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Rajesh Kumar*, Krishan Pal, Anju Pal


The modern world is facing today a number of environmental problems – one of the major problems being that of pollution by heavy metals. Due to their mobility in natural water ecosystems as well as their toxicity to higher life forms, heavy metal ions in surface water and ground water supplies are emerging as major inorganic contaminants in the environment. This study was conducted to investigate the tolerance of some resistant fungal strains from soils contaminated with heavy metals. Various fungal strains (Aspergillus niger, Trichoderma lignorum, Fusarium moniliforme, Sepedonium chrysospermum and Botryotrichum atrogriseum) were isolated from soil samples collected from studied sites which heavy metals like (Cr and Fe) and other pollutants have been emitted in effluents for several years. The present study was undertaken with an aim to obtain from soil some fungal strains which have the potential to tolerate heavy metals. The metals taken for study in the present investigation were: (a) cadmium as cadmium chloride; (b) nickel as nickel chloride; (c) copper as copper sulphate; (d) iron as iron sulphate; and (e) lead as lead nitrate. The approach suggested by Babich and Stotzky (1982) was followed, which is based upon the isolation of tolerant organisms from natural habitats using a nutrient medium in which the pollutant (for example, the metal of interest) has been incorporated. A total of 41 fungal species were isolated from the soil samples in the present investigation. Out of these, 37 species could be identified which belong to eighteen genera. Out of these 37 species, only two species belong to Zygomycota; one unidentified species belongs to Ascomycota and the remaining 35 were anamorphic fungi (Deuteromycota). The microbial number was remarkably higher in the control soil than contaminated soil samples collected from mining areas. and had the highest concentration in the polluted soils. The minimum inhibition concentrations (MICs) of and showed the highest values against the fungal strains. and were the lowest contaminants in the polluted. The tested resistant strains showed the strongest inhibition.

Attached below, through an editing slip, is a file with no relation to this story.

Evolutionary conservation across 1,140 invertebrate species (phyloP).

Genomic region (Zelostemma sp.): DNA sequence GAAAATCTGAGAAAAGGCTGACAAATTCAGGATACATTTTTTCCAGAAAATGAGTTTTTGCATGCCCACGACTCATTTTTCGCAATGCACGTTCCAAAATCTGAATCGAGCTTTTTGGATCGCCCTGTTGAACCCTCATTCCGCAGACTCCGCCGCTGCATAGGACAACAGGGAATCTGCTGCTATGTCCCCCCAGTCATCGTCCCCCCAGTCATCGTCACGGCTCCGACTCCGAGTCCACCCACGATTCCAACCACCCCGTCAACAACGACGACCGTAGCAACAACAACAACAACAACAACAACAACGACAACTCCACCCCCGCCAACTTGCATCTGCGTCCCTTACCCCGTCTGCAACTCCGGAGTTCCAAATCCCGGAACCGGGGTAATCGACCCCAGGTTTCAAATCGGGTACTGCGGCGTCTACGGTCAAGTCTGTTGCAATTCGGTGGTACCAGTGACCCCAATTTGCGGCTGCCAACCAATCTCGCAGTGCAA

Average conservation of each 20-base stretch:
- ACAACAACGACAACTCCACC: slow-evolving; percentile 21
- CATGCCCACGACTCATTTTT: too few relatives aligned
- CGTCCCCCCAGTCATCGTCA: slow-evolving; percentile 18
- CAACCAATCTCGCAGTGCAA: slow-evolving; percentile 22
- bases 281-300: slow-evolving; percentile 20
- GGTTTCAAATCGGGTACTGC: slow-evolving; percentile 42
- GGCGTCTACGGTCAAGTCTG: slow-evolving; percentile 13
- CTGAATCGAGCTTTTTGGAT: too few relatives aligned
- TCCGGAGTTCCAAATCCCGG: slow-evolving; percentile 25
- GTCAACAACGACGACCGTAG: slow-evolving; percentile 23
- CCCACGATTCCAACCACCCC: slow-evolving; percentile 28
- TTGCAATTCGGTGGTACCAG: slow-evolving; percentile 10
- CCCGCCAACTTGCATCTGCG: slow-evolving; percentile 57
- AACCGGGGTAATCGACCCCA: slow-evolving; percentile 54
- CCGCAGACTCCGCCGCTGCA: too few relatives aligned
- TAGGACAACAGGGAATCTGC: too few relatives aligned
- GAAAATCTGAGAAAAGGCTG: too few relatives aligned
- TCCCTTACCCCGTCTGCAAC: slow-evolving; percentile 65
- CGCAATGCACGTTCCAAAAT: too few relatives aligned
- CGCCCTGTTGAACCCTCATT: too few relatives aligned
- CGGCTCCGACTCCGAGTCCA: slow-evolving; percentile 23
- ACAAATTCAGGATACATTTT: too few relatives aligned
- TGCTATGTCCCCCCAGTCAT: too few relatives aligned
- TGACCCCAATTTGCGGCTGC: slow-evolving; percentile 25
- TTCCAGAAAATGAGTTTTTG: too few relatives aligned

Keywords: heavy metal, fungi, Pollution, tolerance.

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